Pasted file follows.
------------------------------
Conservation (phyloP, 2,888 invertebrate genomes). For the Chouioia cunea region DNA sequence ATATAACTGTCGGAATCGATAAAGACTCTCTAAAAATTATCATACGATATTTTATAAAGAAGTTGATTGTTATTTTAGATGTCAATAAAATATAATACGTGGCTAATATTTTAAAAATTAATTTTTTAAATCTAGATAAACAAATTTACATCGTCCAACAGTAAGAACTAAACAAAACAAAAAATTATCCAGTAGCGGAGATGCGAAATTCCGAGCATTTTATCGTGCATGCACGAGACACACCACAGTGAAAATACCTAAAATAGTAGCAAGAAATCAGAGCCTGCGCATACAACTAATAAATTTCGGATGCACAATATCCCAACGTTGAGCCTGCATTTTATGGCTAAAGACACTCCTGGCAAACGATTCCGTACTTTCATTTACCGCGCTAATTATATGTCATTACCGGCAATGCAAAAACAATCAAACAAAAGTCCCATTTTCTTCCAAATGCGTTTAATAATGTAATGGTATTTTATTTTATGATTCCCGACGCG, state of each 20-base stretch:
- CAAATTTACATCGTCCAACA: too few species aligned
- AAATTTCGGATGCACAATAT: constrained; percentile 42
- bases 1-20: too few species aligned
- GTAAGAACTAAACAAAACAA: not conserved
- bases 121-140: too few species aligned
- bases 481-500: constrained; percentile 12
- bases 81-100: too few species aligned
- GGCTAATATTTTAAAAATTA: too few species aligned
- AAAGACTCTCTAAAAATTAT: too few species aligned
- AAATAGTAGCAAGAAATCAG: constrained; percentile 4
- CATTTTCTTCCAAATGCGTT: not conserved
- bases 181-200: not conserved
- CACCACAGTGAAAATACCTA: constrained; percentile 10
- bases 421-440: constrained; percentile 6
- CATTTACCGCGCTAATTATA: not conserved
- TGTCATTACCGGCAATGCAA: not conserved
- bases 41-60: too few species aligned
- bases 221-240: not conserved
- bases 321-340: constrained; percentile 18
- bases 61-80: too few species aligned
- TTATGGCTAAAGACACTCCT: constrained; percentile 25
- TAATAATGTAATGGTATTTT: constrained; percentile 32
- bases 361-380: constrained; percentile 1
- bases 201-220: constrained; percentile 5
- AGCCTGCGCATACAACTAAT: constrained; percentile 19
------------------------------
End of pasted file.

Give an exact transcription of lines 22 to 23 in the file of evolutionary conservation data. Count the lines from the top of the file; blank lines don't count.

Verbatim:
- TTATGGCTAAAGACACTCCT: constrained; percentile 25
- TAATAATGTAATGGTATTTT: constrained; percentile 32